By Margaret Ransom
This year marks the 35th running of the $300,000 Santa Anita Sprint Championship (G1), the final California Breeders’ Cup Challenge “Win & You’re In” race for next month’s Breeders’ Cup Sprint (G1).
Saturday’s six-furlong sprint was once known as the Ancient Title and named for the great California-bred champion and Hall of Famer who spent most of his illustrious career winning at almost all distances in the Golden State, before the moniker was changed to its current incarnation in 2012.
Two-time champion sprinter Roy H used this race as a springboard to winning the BC Sprint the past two years. So did Amazombie in 2011, Kona Gold in 2000, Elmhurst in 1997 and Cardmania in 1993. Roy H, though back in training, hasn’t been seen competitively since being scratched in Dubai in late March so this year a field of five will make an attempt to become the next runner to complete the sweep of the two races.
That leads us to the long-awaited return of Rick Porter’s Omaha Beach. The 3-year-old colt is set for his first start since winning the Arkansas Derby (G1) in April before being scratched as the Kentucky Derby (G1) favorite due to a throat issue two days before the race. Surgery followed to repair an entrapped epiglottis that put him on the road to recovery.
For one reason or another, there were two aborted returns – one in the Shared Belief at Del Mar in mid-August, the other in the Ack Ack Stakes at Churchill Downs last weekend) – that landed the son of War Front, trained by Richard Mandella, at home at Santa Anita.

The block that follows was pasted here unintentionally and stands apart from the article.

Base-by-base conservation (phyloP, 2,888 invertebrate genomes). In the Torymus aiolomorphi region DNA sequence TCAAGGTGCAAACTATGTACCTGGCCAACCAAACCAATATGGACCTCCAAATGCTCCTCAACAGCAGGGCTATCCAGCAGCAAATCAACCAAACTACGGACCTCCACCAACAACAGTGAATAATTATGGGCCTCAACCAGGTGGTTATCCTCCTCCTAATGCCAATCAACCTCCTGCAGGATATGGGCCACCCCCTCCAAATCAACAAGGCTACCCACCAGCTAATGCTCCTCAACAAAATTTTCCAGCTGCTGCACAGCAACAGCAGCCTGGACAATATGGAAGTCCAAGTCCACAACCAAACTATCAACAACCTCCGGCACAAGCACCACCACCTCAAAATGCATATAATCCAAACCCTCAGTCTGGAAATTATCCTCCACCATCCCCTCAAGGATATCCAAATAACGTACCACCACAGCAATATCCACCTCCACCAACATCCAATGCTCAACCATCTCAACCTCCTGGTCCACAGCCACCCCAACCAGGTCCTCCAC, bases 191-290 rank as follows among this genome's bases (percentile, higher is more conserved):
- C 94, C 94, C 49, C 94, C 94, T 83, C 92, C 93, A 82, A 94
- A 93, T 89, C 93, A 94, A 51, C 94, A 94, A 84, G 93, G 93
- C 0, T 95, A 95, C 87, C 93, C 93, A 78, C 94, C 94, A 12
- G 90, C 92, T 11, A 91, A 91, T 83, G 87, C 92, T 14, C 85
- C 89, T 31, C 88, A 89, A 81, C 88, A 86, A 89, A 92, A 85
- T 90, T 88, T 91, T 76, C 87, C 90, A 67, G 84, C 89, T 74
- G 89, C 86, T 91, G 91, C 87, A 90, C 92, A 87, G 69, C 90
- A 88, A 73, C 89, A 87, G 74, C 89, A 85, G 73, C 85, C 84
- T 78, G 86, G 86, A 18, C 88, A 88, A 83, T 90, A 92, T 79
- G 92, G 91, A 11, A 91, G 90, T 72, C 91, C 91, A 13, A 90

It’s pretty clear Omaha Beach isn’t a sprinter, and he’s never even tried this six-furlong distance. He started his career on turf and moved to the dirt where he broke his maiden at seven furlongs by nine lengths. And then he excelled around two turns and started down the Derby trail. He has speed, but he has routing-type speed in a race with others more seasoned and accomplished around one turn.
With all of this said, though, it’s hard to second-guess a Hall of Fame trainer, and there’s a good chance this race is simply a prep for another Breeders’ Cup event (Dirt Mile?) While a win is ideal, maybe just getting a good, solid race into him will be the victory.
“We’re anxious to see how it goes, but the main thing is getting him back to the races,’’ Mandella said. “We’ll see what might be next after we run. I’ll tell you after we get a race into him.”
Omaha Beach will be retired to Spendthrift Farm for 2020 stud duty, but Porter has said that Spendthrift claims control after the Pegasus World Cup (G1) in January, so between now and then anything is possible. Hall of Famer Mike Smith will be back aboard seeking a third win in this race, as is Mandella.
A bit of a last-minute surprise was the addition of 12-length Amsterdam Stakes (G2) winner Shancelot, coming off his first defeat when third by a head at 2-5 in the H. Allen Jerkens Stakes (G1) at Saratoga six weeks ago.
Trainer Jorge Navarro said that last race was a head scratcher in that he thought jockey Emisael Jaramillo rode the son of Shanghai Bobby a bit over-confidently. Not one to hold grudges, he brings the East Coast-based rider to California for the mount, which is his first at Santa Anita since Delta Bluesman finished sixth in the Sprint in 2016.
Shancelot doesn’t look anything like a sprinter physically but speed is certainly his superpower, and if he gets out on the front end, especially without a challenge, he’ll be tough to beat in his fifth career start.
“He’ll win,” a confident Navarro said. “I have no doubt. This horse is in perfect shape. I think maybe (Jaramillo) was overconfident in his last race, but we talked about and he’s OK. It’s easy to be overconfident on a horse like this one and we all make mistakes.”